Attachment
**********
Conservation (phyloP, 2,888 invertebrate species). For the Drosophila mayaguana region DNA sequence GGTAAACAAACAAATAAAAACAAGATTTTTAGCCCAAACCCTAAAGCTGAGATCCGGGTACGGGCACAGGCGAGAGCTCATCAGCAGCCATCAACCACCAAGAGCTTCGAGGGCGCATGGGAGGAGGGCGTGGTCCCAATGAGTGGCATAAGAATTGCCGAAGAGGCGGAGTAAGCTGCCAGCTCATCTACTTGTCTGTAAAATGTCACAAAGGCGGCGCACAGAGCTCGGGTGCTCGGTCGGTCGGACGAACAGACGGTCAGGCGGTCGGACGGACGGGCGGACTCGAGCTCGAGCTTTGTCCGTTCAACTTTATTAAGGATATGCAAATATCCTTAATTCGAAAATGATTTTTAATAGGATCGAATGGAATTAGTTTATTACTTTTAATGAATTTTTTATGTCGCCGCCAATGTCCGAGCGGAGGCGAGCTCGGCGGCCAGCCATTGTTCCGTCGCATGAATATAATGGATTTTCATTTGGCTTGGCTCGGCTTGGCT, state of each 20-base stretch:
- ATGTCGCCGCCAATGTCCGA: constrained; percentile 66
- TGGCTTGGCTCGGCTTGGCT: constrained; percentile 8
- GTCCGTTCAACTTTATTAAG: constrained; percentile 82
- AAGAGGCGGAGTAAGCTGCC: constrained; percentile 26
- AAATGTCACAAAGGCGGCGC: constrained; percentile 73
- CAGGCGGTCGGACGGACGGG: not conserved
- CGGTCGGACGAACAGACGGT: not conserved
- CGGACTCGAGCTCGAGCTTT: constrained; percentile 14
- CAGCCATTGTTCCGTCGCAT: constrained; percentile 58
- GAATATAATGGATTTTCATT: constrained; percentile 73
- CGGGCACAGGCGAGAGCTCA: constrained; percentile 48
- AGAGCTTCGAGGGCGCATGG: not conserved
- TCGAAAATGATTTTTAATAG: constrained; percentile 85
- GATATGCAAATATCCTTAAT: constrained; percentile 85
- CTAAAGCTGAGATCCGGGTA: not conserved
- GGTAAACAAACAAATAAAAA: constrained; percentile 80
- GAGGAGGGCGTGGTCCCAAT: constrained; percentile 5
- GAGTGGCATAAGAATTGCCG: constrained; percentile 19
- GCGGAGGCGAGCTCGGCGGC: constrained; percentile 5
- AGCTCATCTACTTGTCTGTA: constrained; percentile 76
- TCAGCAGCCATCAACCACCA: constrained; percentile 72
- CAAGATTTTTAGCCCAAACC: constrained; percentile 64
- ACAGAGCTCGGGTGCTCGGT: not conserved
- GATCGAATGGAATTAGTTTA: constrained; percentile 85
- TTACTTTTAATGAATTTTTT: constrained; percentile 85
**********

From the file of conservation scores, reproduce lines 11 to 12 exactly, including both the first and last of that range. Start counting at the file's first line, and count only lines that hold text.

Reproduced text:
- GAATATAATGGATTTTCATT: constrained; percentile 73
- CGGGCACAGGCGAGAGCTCA: constrained; percentile 48